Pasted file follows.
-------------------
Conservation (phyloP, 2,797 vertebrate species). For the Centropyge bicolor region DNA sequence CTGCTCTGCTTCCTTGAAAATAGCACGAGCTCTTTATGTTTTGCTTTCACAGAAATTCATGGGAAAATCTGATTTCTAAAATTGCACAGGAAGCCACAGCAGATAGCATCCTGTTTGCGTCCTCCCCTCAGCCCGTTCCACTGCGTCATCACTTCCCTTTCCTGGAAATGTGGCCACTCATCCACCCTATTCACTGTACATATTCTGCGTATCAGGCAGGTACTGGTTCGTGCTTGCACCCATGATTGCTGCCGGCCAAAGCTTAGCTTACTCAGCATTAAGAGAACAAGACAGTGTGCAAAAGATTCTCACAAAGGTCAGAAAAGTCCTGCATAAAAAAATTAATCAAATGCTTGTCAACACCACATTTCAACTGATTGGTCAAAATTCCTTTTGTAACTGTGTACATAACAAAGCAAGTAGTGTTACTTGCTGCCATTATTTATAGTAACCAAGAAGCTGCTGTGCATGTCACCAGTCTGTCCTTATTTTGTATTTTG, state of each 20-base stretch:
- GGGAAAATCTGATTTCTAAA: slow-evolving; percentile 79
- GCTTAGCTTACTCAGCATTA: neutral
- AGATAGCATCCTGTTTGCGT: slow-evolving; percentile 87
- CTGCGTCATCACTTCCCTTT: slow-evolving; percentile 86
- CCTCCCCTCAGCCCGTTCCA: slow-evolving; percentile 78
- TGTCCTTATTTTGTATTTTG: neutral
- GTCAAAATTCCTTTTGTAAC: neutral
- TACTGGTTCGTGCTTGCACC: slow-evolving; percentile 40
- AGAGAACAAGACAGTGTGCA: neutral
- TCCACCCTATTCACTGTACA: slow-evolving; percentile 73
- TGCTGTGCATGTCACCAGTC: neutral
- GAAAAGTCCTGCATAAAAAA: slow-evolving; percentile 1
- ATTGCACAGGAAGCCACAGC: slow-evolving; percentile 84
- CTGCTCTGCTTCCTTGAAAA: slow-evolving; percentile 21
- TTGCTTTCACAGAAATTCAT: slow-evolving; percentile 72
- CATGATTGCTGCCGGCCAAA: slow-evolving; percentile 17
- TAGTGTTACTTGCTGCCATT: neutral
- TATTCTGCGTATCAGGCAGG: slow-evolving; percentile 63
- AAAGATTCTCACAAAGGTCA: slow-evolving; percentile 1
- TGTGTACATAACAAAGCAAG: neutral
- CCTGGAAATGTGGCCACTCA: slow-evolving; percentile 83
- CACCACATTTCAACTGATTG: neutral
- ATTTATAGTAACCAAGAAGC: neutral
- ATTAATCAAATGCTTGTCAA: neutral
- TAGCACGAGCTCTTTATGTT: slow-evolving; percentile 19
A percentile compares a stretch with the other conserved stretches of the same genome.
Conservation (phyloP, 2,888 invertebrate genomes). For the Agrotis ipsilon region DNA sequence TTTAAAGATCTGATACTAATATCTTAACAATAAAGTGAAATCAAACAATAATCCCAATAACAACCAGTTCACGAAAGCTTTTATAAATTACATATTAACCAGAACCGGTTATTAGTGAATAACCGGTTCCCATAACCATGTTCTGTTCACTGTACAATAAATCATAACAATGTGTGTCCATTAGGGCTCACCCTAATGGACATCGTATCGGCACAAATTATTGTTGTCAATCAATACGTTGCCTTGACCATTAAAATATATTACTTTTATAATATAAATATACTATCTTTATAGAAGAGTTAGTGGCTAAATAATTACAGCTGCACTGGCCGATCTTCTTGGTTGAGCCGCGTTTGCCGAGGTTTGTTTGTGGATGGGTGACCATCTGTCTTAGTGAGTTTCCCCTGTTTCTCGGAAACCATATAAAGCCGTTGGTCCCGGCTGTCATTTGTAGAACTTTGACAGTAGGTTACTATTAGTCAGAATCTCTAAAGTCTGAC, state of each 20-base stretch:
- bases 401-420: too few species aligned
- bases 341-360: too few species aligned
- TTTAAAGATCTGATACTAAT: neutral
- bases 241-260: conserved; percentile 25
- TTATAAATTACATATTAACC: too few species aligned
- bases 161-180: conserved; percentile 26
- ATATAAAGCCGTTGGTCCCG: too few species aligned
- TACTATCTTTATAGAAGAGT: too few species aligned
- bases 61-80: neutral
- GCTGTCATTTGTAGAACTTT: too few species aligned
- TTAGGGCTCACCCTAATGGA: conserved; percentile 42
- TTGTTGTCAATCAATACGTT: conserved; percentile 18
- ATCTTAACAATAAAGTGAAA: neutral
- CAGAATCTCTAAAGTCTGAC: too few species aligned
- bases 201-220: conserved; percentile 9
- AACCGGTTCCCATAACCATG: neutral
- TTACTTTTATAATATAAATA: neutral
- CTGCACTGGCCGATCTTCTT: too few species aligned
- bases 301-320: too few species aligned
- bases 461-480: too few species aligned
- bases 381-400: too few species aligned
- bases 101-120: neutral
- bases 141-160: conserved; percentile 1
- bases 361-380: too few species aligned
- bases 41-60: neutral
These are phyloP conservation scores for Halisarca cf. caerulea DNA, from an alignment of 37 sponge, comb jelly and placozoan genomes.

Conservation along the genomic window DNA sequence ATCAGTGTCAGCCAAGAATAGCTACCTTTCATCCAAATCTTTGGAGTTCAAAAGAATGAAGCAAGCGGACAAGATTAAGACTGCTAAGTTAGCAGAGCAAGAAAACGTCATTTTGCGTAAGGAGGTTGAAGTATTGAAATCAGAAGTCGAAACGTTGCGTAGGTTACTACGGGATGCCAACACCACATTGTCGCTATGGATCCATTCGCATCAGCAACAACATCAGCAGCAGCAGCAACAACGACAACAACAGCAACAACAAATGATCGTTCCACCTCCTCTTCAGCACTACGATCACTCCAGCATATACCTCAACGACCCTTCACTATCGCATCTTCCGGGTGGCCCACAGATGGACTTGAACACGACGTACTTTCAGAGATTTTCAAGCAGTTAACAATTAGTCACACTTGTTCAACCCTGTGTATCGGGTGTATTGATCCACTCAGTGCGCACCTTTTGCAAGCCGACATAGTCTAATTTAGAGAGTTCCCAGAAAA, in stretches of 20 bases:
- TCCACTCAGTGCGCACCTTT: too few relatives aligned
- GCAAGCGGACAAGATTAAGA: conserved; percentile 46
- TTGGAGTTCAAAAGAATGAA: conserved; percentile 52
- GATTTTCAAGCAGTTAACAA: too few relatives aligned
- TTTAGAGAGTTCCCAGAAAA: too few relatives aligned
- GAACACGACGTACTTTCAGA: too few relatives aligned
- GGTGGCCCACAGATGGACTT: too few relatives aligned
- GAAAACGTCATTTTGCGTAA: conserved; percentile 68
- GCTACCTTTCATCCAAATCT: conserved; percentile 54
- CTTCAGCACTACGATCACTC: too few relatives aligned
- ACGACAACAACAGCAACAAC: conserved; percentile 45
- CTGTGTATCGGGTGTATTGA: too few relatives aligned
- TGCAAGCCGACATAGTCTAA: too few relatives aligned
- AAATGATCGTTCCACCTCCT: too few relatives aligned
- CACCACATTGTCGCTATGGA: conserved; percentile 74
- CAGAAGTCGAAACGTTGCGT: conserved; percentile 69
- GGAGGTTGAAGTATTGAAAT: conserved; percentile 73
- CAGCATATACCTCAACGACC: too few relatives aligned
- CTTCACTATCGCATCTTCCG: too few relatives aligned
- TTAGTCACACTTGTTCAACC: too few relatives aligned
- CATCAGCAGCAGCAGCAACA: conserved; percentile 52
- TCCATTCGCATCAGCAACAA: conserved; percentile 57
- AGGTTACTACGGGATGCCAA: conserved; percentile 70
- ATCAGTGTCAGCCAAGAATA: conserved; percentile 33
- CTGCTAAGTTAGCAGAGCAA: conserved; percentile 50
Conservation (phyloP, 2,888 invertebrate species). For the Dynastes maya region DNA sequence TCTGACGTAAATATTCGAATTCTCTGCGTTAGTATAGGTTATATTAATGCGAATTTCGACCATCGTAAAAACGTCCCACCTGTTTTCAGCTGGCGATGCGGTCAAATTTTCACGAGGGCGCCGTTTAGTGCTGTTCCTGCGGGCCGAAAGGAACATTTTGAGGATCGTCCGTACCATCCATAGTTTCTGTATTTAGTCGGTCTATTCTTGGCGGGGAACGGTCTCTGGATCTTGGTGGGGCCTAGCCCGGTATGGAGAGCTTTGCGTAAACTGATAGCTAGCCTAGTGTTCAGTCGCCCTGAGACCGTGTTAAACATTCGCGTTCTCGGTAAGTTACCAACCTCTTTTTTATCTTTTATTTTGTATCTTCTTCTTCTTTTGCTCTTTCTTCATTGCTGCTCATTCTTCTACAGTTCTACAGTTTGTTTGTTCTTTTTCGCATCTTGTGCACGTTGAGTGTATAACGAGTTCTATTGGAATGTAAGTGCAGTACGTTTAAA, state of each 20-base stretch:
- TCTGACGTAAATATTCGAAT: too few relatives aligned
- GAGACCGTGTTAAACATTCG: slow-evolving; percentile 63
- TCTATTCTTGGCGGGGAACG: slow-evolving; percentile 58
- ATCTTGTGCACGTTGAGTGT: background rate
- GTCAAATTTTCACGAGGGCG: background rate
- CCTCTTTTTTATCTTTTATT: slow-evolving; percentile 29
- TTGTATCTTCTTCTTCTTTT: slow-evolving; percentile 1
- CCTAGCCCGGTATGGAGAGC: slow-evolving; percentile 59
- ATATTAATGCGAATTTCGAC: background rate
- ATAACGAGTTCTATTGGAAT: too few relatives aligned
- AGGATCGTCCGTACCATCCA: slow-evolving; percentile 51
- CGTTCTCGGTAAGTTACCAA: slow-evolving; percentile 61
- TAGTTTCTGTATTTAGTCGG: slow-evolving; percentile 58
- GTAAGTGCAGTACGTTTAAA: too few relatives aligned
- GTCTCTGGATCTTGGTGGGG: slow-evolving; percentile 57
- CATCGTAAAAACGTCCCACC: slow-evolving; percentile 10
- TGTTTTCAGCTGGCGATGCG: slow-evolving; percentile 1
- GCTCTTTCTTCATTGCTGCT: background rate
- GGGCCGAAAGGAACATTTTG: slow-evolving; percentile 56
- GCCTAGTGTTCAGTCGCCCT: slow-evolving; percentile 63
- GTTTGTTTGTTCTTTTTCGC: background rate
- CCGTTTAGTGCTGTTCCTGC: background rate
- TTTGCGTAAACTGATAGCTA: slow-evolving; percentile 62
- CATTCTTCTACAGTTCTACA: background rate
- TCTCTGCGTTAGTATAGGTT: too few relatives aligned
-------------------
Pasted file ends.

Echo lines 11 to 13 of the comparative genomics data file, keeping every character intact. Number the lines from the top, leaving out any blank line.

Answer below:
- TCCACCCTATTCACTGTACA: slow-evolving; percentile 73
- TGCTGTGCATGTCACCAGTC: neutral
- GAAAAGTCCTGCATAAAAAA: slow-evolving; percentile 1